‘1920: Evil Returns’ review: It has the fear factor
After delivering a successful hit- ‘Raaz 3’, a few months ago, Vikram Bhatt is back yet again with another movie to take forward his ‘1920’ franchise.
‘1920: Evil Returns’ has all the ingredients which make it somewhat similar to its ‘prequel’ that had Adah Sharma and Rajneesh Duggal as the main leads. This one features Tia Bajpai and Aftab Shivdasani and has a tormented heroine, an evil spirit, her lover who saves her and of course the picturesque locations of England that are presented as an Indian hilly town of the pre-independence era.
Now the question is what is different this time? The answer lies in the movie’s story written by Vikram Bhatt. ‘1920: Evil Returns’ begins with Smriti (played by Tia Bajpai) pining to meet her lover Jaidev, a famous poet (played by Aftab Shivdasani) but she is under house arrest by a jealous evil spirit (played by Sagar Saikia) who does not want the two love birds to unite. Apparently, Jaidev and Smriti have not met each other even once in the two years that they been together and have only communicated only through love letters. While the lovers are desperate to meet, the evil spirit ensures all possible ways to thwart the impending union.
While the first half of the film keeps the viewers desperately waiting to get scared in the real sense of the word, it is the second half which has moments which run a chill down your spine. In fact, the second half of the film is what keeps the viewers hooked on to the big screen for it has all the elements that makes for a good horror film.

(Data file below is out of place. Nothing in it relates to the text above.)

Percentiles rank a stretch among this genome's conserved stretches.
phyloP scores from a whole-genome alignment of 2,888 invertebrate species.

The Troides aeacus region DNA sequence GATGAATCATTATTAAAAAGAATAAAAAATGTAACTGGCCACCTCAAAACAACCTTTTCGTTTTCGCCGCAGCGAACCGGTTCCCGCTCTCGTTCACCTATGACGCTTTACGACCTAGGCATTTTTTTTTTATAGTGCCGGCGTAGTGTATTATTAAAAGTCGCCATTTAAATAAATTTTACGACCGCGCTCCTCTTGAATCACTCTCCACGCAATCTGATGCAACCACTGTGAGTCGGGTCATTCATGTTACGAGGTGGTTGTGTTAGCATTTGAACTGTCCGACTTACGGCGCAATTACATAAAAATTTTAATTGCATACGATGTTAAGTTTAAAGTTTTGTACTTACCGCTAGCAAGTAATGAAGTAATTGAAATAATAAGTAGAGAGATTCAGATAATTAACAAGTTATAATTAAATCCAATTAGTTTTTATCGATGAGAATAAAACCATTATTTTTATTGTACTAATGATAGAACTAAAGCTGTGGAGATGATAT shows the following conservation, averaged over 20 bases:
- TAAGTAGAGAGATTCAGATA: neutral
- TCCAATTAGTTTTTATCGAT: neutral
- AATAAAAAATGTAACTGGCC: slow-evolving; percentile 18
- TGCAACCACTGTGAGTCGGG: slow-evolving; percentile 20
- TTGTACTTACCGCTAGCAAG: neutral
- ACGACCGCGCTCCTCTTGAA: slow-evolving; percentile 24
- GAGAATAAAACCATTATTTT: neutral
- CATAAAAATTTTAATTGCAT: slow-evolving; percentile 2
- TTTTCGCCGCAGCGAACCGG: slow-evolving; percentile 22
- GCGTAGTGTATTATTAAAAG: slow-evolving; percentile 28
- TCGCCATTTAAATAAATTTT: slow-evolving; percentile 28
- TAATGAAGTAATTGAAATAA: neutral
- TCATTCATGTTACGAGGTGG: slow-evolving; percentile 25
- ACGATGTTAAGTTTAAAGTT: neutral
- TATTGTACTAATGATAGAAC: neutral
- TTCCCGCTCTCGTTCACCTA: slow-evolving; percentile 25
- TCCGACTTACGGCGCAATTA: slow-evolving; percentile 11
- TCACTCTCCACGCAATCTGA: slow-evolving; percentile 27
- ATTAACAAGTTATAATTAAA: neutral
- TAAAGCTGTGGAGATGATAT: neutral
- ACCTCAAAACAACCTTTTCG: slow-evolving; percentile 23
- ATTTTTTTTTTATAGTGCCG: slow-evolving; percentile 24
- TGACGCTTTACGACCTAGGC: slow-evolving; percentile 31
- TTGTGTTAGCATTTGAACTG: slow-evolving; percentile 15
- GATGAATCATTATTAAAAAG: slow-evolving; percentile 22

However, the film is not free of the glitches. It has its typical stereotypes. Like the zombie-like man who speaks to the graves and evokes more humour than chills. Funnily, in the movie this man has played the part in helping the hero in saving the heroine.
As far as performances are concerned, Tia Bajpai shows a marked improvement in her acting skills since the last time she worked with Vikarm Bhatt in ‘Haunted’. She scores much more for playing a possessed woman and she has done complete justice to her role in the movie’s second half. On the other hand, the leading man, Aftab Shivdasani is a disappointment. The actor has worked earlier in some good films with Vikram Bhatt but this time he has given a lackluster performance and appears drab in certain scenes. Vidya Malvade (she plays Aftab’s sister) and Sagar Saikia give able support to the film.
Debutant Bhushan Patel’s direction is not exceptional; there is still room for improvement. Directing a horror film is not an easy task. But when the script is written by a veteran in this genre, it can be improvised to great extent.
The special effects are captivating and lend a realistic look to the film’s sequences.
Overall, ‘1920: Evil Returns’ makes for a good watch and promises to keep you hooked and booked with all its frightening moments. Yet it is not as good as '1920'. Horror movie lovers may go and watch it for a healthy dose of it. It won’t let you down.
Rating: 3 cheers!